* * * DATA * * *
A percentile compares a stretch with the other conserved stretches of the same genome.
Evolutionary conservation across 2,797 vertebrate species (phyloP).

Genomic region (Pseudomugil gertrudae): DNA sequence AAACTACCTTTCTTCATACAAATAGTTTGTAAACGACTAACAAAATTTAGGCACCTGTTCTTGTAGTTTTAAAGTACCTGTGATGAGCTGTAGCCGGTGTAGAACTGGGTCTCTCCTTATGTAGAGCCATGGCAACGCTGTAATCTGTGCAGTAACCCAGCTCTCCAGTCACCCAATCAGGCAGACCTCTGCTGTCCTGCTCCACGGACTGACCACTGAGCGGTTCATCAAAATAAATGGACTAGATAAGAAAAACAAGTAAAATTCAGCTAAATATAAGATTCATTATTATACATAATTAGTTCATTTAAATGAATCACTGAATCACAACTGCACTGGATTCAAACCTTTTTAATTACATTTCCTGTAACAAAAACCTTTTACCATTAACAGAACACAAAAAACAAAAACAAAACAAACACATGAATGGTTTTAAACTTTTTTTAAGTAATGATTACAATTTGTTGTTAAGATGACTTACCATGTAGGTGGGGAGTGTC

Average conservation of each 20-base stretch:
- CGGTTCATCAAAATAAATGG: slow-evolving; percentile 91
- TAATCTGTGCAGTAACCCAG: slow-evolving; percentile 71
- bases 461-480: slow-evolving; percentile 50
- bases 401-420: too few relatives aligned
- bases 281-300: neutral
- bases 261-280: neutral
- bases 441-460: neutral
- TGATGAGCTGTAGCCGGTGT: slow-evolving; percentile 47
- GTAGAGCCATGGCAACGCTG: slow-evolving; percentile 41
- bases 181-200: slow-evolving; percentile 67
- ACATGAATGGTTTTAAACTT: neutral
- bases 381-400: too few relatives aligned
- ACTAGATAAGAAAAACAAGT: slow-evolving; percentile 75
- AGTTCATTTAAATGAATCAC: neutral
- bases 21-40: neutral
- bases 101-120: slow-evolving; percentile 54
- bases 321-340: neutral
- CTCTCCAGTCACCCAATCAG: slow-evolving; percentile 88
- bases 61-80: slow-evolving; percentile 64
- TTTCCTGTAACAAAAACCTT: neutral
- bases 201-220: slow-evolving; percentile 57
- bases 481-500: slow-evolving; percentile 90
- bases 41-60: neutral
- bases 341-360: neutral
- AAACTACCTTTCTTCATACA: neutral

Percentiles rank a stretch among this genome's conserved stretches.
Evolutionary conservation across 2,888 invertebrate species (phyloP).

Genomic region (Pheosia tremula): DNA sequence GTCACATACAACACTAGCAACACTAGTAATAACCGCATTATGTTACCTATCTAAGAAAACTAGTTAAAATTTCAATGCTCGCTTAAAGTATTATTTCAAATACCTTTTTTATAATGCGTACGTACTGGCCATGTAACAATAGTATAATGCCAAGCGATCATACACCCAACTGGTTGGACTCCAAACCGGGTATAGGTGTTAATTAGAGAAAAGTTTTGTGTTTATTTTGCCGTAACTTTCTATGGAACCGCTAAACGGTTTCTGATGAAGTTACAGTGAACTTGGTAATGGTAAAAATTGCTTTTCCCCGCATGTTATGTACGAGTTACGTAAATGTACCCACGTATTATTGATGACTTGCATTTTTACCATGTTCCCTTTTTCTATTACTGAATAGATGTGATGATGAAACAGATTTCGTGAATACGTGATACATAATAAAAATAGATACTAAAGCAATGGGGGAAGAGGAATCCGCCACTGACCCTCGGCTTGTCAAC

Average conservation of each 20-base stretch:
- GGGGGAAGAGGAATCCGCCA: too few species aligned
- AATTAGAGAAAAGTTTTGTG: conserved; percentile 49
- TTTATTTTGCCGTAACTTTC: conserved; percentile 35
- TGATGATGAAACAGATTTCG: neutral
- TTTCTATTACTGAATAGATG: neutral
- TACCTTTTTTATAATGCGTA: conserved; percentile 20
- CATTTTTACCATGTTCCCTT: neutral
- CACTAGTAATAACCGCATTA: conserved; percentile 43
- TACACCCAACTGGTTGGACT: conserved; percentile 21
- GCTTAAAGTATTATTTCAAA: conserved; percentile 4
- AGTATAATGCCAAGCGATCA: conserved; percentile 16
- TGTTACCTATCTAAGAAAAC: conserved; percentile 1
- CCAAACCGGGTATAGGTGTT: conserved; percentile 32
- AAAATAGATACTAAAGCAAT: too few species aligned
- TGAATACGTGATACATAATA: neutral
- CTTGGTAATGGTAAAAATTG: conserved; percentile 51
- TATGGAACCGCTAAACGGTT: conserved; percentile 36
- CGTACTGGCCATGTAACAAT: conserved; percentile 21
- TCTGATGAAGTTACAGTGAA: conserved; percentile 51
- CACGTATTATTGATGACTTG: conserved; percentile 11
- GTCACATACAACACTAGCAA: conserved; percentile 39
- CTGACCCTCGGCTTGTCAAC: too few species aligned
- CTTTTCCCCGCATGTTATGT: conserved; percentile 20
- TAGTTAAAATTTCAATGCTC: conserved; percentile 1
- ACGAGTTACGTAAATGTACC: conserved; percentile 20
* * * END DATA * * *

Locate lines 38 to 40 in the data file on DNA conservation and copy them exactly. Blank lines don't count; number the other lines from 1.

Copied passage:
- TTTCTATTACTGAATAGATG: neutral
- TACCTTTTTTATAATGCGTA: conserved; percentile 20
- CATTTTTACCATGTTCCCTT: neutral